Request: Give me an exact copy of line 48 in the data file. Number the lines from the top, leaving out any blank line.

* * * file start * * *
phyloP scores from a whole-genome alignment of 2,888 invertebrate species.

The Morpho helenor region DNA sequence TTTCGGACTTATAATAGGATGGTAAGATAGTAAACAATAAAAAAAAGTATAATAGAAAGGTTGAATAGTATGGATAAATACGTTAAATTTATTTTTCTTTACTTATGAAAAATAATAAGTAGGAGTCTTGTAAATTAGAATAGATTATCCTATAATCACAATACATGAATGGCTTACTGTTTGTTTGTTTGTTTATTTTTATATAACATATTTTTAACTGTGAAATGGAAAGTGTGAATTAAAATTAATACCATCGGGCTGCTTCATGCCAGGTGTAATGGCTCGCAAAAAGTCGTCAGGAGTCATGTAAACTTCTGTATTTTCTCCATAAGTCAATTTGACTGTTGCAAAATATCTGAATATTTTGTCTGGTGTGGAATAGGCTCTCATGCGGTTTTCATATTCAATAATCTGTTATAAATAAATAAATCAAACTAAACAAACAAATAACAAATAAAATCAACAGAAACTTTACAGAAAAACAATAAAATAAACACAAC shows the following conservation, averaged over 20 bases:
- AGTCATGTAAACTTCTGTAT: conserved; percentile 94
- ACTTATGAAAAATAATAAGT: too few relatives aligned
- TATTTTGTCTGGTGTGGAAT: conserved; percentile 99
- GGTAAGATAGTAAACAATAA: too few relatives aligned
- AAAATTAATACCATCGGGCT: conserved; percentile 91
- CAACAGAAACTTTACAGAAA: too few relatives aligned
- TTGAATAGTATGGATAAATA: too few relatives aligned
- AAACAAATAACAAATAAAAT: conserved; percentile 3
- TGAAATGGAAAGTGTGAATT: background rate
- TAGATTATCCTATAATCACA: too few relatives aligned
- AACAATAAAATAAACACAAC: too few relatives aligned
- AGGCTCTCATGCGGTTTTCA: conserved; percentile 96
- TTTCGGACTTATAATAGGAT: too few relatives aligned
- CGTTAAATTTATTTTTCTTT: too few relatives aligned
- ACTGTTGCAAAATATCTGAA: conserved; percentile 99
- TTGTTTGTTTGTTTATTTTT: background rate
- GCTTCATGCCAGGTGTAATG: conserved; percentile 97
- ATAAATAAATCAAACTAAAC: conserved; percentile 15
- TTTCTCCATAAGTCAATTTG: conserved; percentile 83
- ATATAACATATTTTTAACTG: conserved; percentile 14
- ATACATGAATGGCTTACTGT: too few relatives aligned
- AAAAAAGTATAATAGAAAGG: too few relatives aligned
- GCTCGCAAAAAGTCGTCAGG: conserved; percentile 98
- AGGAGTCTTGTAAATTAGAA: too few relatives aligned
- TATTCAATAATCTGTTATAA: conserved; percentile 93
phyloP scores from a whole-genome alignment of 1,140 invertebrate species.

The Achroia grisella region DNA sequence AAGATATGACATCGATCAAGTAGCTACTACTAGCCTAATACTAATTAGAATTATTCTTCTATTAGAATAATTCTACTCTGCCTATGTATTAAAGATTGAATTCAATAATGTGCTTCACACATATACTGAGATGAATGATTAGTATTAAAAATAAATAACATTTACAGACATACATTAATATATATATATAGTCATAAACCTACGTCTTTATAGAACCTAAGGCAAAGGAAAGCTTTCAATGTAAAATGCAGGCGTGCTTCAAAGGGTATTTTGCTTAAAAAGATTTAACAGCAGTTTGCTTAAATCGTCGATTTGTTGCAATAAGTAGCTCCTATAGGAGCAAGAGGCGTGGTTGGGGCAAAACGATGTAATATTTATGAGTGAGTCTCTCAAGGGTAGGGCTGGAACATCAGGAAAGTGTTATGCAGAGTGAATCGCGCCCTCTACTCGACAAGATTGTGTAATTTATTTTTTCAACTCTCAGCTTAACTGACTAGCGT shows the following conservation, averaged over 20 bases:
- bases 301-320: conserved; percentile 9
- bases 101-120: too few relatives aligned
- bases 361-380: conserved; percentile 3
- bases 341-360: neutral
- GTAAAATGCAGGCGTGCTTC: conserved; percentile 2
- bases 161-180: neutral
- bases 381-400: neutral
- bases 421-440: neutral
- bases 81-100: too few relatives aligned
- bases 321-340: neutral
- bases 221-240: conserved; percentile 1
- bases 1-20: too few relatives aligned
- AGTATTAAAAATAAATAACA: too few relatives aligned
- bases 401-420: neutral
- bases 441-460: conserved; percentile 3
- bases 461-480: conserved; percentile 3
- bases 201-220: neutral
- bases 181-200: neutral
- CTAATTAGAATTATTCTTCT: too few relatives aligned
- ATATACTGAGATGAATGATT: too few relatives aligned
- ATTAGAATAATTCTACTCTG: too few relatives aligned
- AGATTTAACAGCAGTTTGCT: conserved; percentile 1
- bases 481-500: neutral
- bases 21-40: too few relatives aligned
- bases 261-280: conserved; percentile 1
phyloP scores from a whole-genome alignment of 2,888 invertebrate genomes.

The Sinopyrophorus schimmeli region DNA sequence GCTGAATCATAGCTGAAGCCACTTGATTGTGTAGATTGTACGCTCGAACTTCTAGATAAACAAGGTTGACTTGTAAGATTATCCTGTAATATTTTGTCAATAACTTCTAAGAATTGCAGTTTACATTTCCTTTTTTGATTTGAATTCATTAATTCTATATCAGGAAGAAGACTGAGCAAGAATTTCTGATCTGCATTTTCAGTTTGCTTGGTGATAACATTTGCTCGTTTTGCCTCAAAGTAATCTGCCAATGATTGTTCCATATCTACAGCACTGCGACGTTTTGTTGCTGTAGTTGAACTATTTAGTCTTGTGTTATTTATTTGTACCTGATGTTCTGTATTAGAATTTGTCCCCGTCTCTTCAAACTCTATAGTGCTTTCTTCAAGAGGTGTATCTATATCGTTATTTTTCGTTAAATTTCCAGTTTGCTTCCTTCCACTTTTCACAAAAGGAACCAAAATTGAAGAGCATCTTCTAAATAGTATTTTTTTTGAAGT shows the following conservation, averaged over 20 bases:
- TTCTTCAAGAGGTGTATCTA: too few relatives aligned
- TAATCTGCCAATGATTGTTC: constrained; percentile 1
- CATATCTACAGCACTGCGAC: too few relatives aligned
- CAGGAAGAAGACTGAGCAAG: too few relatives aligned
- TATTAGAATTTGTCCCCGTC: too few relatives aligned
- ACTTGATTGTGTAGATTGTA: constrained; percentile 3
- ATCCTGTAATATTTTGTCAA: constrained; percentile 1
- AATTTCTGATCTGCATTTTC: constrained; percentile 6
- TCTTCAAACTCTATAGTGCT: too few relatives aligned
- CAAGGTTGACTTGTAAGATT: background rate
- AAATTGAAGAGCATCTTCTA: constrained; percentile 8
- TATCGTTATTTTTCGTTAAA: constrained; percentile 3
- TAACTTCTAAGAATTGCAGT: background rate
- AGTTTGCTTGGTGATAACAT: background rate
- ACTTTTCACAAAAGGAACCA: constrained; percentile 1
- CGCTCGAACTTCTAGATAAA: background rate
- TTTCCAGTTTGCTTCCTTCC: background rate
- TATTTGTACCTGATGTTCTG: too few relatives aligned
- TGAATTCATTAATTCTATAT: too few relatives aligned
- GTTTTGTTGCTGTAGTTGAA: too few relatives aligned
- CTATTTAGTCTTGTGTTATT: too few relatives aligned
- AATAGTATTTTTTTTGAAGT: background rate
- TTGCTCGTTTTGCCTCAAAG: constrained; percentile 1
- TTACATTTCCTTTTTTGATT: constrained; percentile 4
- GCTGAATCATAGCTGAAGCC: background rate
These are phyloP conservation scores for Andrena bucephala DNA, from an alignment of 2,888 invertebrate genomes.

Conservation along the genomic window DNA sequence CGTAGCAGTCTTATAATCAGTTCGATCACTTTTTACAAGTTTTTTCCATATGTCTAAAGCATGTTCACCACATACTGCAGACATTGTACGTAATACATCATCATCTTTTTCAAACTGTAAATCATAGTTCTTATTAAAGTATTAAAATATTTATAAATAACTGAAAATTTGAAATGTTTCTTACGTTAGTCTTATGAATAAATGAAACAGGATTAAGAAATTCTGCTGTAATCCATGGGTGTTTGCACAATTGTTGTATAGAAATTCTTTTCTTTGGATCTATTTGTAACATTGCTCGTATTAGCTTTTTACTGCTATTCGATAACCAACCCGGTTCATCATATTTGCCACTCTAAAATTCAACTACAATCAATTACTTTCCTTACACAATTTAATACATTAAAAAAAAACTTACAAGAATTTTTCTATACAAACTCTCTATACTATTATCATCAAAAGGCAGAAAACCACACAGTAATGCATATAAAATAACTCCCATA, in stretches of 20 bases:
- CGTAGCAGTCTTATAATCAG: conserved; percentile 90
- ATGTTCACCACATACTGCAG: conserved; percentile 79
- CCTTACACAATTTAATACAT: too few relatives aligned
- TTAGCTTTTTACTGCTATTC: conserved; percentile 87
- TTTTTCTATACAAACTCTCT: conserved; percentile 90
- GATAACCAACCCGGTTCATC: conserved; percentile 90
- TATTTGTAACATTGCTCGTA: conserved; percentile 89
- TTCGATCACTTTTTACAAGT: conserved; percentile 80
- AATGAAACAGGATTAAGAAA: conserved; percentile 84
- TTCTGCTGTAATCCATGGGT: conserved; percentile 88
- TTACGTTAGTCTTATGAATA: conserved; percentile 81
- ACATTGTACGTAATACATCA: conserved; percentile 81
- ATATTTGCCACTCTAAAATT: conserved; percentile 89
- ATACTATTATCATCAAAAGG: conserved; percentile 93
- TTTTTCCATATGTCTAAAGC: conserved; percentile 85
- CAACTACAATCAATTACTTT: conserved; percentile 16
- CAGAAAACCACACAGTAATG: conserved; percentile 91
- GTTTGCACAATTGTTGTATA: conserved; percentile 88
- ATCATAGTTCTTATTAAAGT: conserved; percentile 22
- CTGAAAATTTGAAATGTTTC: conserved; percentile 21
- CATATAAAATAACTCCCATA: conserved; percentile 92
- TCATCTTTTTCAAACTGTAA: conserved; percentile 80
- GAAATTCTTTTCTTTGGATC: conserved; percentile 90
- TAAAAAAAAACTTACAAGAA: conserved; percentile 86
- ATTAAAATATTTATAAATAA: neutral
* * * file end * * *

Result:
- CTAATTAGAATTATTCTTCT: too few relatives aligned